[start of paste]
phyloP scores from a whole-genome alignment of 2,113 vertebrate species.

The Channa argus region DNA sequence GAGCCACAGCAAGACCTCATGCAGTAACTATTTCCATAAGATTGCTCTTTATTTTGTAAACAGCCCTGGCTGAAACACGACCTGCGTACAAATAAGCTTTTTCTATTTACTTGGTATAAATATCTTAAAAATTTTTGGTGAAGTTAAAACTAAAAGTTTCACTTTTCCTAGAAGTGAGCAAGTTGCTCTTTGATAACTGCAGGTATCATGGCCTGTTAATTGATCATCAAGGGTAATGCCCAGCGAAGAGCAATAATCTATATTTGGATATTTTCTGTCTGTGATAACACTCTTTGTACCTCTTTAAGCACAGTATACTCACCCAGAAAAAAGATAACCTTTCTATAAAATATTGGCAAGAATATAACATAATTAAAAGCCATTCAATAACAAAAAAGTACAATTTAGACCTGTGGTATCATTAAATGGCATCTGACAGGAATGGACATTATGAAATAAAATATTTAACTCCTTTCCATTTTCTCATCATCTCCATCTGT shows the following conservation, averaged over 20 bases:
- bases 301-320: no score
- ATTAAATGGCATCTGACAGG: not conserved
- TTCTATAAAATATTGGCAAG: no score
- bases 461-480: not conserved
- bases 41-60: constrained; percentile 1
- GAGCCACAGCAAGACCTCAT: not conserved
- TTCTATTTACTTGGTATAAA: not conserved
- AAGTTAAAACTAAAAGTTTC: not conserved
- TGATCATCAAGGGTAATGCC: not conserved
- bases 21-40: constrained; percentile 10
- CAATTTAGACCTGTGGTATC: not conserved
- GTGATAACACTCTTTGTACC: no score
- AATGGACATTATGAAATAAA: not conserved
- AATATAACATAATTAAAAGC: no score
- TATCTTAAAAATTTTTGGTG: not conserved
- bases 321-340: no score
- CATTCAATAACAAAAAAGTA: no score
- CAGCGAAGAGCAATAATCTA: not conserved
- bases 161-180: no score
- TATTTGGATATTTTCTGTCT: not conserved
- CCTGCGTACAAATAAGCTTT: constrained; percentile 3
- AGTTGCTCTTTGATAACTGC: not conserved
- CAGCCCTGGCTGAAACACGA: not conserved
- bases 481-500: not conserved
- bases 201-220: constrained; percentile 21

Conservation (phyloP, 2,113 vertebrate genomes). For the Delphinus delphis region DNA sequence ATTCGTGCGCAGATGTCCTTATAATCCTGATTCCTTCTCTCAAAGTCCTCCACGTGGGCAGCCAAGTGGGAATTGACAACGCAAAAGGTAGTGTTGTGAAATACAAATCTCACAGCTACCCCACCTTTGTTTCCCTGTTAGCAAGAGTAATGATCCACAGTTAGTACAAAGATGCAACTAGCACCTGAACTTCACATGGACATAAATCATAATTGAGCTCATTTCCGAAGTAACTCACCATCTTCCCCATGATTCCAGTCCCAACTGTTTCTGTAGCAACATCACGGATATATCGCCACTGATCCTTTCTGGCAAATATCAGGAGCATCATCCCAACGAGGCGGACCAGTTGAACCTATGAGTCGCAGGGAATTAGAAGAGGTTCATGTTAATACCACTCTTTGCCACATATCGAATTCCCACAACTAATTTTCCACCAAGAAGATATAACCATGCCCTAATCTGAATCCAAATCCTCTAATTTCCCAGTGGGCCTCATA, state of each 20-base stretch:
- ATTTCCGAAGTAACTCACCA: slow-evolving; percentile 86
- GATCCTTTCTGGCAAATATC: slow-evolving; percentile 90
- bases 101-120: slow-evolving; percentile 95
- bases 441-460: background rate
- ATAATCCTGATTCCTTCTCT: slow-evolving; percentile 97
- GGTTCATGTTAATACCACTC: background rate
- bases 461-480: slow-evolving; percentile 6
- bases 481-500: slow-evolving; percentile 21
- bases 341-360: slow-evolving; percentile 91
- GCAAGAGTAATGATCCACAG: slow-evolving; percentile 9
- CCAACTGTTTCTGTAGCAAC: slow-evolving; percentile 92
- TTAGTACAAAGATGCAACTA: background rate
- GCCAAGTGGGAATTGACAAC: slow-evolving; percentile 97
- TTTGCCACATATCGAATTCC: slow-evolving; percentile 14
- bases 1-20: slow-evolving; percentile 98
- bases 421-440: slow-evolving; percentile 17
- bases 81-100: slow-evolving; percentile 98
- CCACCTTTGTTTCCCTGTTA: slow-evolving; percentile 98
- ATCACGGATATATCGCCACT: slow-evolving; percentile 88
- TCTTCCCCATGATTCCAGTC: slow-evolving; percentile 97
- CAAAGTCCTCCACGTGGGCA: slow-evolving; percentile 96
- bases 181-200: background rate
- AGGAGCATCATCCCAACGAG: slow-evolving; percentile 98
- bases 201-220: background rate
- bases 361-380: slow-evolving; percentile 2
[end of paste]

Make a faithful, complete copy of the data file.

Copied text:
phyloP scores from a whole-genome alignment of 2,113 vertebrate species.

The Channa argus region DNA sequence GAGCCACAGCAAGACCTCATGCAGTAACTATTTCCATAAGATTGCTCTTTATTTTGTAAACAGCCCTGGCTGAAACACGACCTGCGTACAAATAAGCTTTTTCTATTTACTTGGTATAAATATCTTAAAAATTTTTGGTGAAGTTAAAACTAAAAGTTTCACTTTTCCTAGAAGTGAGCAAGTTGCTCTTTGATAACTGCAGGTATCATGGCCTGTTAATTGATCATCAAGGGTAATGCCCAGCGAAGAGCAATAATCTATATTTGGATATTTTCTGTCTGTGATAACACTCTTTGTACCTCTTTAAGCACAGTATACTCACCCAGAAAAAAGATAACCTTTCTATAAAATATTGGCAAGAATATAACATAATTAAAAGCCATTCAATAACAAAAAAGTACAATTTAGACCTGTGGTATCATTAAATGGCATCTGACAGGAATGGACATTATGAAATAAAATATTTAACTCCTTTCCATTTTCTCATCATCTCCATCTGT shows the following conservation, averaged over 20 bases:
- bases 301-320: no score
- ATTAAATGGCATCTGACAGG: not conserved
- TTCTATAAAATATTGGCAAG: no score
- bases 461-480: not conserved
- bases 41-60: constrained; percentile 1
- GAGCCACAGCAAGACCTCAT: not conserved
- TTCTATTTACTTGGTATAAA: not conserved
- AAGTTAAAACTAAAAGTTTC: not conserved
- TGATCATCAAGGGTAATGCC: not conserved
- bases 21-40: constrained; percentile 10
- CAATTTAGACCTGTGGTATC: not conserved
- GTGATAACACTCTTTGTACC: no score
- AATGGACATTATGAAATAAA: not conserved
- AATATAACATAATTAAAAGC: no score
- TATCTTAAAAATTTTTGGTG: not conserved
- bases 321-340: no score
- CATTCAATAACAAAAAAGTA: no score
- CAGCGAAGAGCAATAATCTA: not conserved
- bases 161-180: no score
- TATTTGGATATTTTCTGTCT: not conserved
- CCTGCGTACAAATAAGCTTT: constrained; percentile 3
- AGTTGCTCTTTGATAACTGC: not conserved
- CAGCCCTGGCTGAAACACGA: not conserved
- bases 481-500: not conserved
- bases 201-220: constrained; percentile 21

Conservation (phyloP, 2,113 vertebrate genomes). For the Delphinus delphis region DNA sequence ATTCGTGCGCAGATGTCCTTATAATCCTGATTCCTTCTCTCAAAGTCCTCCACGTGGGCAGCCAAGTGGGAATTGACAACGCAAAAGGTAGTGTTGTGAAATACAAATCTCACAGCTACCCCACCTTTGTTTCCCTGTTAGCAAGAGTAATGATCCACAGTTAGTACAAAGATGCAACTAGCACCTGAACTTCACATGGACATAAATCATAATTGAGCTCATTTCCGAAGTAACTCACCATCTTCCCCATGATTCCAGTCCCAACTGTTTCTGTAGCAACATCACGGATATATCGCCACTGATCCTTTCTGGCAAATATCAGGAGCATCATCCCAACGAGGCGGACCAGTTGAACCTATGAGTCGCAGGGAATTAGAAGAGGTTCATGTTAATACCACTCTTTGCCACATATCGAATTCCCACAACTAATTTTCCACCAAGAAGATATAACCATGCCCTAATCTGAATCCAAATCCTCTAATTTCCCAGTGGGCCTCATA, state of each 20-base stretch:
- ATTTCCGAAGTAACTCACCA: slow-evolving; percentile 86
- GATCCTTTCTGGCAAATATC: slow-evolving; percentile 90
- bases 101-120: slow-evolving; percentile 95
- bases 441-460: background rate
- ATAATCCTGATTCCTTCTCT: slow-evolving; percentile 97
- GGTTCATGTTAATACCACTC: background rate
- bases 461-480: slow-evolving; percentile 6
- bases 481-500: slow-evolving; percentile 21
- bases 341-360: slow-evolving; percentile 91
- GCAAGAGTAATGATCCACAG: slow-evolving; percentile 9
- CCAACTGTTTCTGTAGCAAC: slow-evolving; percentile 92
- TTAGTACAAAGATGCAACTA: background rate
- GCCAAGTGGGAATTGACAAC: slow-evolving; percentile 97
- TTTGCCACATATCGAATTCC: slow-evolving; percentile 14
- bases 1-20: slow-evolving; percentile 98
- bases 421-440: slow-evolving; percentile 17
- bases 81-100: slow-evolving; percentile 98
- CCACCTTTGTTTCCCTGTTA: slow-evolving; percentile 98
- ATCACGGATATATCGCCACT: slow-evolving; percentile 88
- TCTTCCCCATGATTCCAGTC: slow-evolving; percentile 97
- CAAAGTCCTCCACGTGGGCA: slow-evolving; percentile 96
- bases 181-200: background rate
- AGGAGCATCATCCCAACGAG: slow-evolving; percentile 98
- bases 201-220: background rate
- bases 361-380: slow-evolving; percentile 2